There is a new king of the hill in MLS, as the Seattle Sounders' bid to repeat as MLS champions fell short with a 3-0 shutout loss to the Columbus Crew.
And in the process of Columbus winning the Cup on Saturday night, there was history made on multiple levels.
Here are three takeaways from the 2020 MLS Cup.
1. Lucas Zelarayan's big night caps Crew's journey
The star of the night was Columbus attacking midfielder Lucas Zelarayan.
Zelarayan got the scoring started early for Columbus with the first goal of the game.
And he officially closed the door on the Sounders with his second goal to give Columbus a 3-0 lead.
Zelarayan's two-goal performance made him only the third player in MLS Cup history to score two goals in the same game.
And, of course, with the performance he was named MVP of the MLS Cup.
The big night from Columbus' midfielder capped an incredible story for the Crew, who just over three years ago appeared to be on the move to Austin.
But the city and supporters rallied around their side, leading to the team staying in Ohio. In fact, 19-year-old fellow midfielder Aidan Morris was a product of the Crew Academy and even took part in the #SaveTheCrew movement himself.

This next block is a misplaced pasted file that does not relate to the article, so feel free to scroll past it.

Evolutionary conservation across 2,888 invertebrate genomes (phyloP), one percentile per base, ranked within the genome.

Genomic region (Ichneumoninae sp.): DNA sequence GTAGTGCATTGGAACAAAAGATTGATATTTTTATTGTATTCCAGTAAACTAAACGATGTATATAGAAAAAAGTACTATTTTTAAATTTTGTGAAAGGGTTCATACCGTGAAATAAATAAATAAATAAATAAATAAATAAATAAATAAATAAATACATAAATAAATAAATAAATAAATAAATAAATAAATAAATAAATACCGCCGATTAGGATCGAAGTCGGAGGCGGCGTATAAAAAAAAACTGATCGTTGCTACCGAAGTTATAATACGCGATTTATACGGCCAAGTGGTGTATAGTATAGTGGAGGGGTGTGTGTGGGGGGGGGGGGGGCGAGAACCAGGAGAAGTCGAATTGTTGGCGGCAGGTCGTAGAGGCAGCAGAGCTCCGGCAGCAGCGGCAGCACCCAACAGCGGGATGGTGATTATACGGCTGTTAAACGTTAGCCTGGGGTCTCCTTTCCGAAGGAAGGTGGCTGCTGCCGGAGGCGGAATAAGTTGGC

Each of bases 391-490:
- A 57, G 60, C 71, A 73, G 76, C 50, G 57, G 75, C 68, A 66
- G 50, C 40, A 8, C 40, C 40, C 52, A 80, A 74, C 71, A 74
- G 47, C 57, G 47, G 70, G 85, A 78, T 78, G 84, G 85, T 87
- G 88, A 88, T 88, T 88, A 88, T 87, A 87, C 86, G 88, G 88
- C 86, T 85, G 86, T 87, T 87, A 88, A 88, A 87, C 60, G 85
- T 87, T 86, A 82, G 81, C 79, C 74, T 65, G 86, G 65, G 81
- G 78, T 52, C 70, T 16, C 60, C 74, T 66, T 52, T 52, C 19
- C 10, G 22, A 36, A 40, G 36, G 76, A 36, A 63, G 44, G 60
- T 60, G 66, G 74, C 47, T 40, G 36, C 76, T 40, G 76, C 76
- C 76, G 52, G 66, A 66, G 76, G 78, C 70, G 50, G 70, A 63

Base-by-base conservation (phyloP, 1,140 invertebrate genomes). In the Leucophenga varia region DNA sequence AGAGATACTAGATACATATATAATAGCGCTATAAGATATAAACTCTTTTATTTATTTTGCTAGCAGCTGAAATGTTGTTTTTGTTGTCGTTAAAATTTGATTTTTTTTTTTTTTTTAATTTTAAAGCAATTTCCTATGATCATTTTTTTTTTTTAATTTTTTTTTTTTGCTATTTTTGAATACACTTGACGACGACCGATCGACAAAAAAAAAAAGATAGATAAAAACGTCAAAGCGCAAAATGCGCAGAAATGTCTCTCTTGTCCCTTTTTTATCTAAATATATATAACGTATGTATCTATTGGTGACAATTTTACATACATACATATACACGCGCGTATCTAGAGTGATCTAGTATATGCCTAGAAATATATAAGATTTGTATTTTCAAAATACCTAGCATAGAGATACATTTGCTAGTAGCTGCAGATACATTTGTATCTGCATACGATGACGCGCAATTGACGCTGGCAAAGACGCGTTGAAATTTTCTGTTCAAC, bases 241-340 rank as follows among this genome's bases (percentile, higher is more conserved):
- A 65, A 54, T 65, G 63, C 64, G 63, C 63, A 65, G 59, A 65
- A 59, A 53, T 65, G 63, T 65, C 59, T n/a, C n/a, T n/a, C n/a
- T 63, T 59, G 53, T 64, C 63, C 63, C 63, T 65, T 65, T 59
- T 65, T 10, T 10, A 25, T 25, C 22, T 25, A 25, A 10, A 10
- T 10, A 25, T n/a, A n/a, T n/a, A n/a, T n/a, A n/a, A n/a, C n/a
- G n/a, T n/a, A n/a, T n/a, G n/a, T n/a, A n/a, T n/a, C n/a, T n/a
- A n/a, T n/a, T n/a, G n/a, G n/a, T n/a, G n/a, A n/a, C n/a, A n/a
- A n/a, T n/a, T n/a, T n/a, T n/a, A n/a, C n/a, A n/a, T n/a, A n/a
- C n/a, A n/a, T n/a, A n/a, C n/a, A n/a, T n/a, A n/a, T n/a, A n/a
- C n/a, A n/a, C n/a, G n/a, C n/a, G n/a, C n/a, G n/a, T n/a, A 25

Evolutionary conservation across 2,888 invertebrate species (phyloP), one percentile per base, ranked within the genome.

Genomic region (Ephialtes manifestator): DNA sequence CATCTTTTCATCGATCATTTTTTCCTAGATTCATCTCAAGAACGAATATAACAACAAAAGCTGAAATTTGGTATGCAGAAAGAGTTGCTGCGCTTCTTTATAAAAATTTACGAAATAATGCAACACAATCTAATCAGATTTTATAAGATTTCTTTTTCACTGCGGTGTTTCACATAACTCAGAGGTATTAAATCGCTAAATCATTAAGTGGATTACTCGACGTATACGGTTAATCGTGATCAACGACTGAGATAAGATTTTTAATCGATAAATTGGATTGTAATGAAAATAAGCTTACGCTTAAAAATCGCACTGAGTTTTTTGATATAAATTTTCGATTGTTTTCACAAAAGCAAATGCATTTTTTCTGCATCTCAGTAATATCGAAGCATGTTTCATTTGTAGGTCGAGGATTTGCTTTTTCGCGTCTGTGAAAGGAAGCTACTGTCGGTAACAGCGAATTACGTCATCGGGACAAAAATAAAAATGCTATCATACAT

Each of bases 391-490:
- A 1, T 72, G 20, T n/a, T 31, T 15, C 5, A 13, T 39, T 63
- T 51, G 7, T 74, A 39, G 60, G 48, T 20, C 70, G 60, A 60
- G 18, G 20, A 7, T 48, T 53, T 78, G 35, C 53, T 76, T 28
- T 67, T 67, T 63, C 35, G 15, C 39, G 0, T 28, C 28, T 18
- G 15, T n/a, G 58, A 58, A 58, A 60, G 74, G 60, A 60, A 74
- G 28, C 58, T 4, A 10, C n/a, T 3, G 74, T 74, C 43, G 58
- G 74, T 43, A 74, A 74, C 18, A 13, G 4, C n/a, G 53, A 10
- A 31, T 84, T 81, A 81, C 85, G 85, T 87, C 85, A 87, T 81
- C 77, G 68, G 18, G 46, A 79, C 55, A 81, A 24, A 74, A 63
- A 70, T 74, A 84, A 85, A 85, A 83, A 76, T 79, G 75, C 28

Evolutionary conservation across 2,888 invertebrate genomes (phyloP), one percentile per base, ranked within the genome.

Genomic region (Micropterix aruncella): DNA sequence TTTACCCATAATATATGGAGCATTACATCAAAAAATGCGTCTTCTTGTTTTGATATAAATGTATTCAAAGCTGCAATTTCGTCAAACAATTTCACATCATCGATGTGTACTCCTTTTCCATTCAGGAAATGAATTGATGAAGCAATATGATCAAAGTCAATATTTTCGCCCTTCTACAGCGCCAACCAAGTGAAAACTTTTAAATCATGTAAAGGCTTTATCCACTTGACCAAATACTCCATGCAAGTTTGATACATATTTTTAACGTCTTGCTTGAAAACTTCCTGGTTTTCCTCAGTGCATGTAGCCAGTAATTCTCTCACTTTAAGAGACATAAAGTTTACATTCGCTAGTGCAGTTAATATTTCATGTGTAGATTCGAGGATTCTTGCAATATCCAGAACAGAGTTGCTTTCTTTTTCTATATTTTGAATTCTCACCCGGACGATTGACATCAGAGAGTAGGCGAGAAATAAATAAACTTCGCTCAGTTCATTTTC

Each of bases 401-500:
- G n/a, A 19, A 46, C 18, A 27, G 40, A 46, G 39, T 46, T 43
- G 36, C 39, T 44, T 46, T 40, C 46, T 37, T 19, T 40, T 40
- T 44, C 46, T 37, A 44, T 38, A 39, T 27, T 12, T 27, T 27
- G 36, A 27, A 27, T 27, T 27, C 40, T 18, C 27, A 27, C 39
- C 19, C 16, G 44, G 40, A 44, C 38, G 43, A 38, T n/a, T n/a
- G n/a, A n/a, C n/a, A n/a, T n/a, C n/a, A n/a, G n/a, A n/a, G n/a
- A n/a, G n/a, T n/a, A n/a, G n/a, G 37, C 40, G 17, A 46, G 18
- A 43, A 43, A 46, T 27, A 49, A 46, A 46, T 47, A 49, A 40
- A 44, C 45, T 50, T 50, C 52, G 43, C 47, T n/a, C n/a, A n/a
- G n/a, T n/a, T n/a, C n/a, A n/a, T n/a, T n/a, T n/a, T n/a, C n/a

Now, 12 years after their first Cup win, Zelarayan, Morris and the rest of the Crew are champions once again.
2. Sounders go quiet
The Sounders ended the season as the second-highest scoring club in the Western Conference, with a scoring average of 1.77 goals per game.
For their past eight games they had managed to score at least one goal, scoing three in the West Final against Minnesota United FC.
But they were outplayed in the Cup by a historic margin.
And even with the Sounders playing in four of the last five MLS Cups, and winning two, there is a chance that they missed their chance to belong among the all-time MLS dynasties.
Cobi Jones believes that this loss will keep the Sounders out of the dynasty conversations.
3. History is made
And it wasn't just by the Crew winning their second MLS Cup on Saturday.
With more and more women breaking barriers in men's professional and collegiate sports, Kathryn Nesbitt etched her name in the history books when she officiated the MLS Cup.
This comes on the same day Sarah Fuller became the first woman to score in a Power 5 college football game, kicking an extra point for Vanderbilt.
With sports serving as such a key point in the fabric of America, it's important to see women being respected and breaking through in every facet of the games.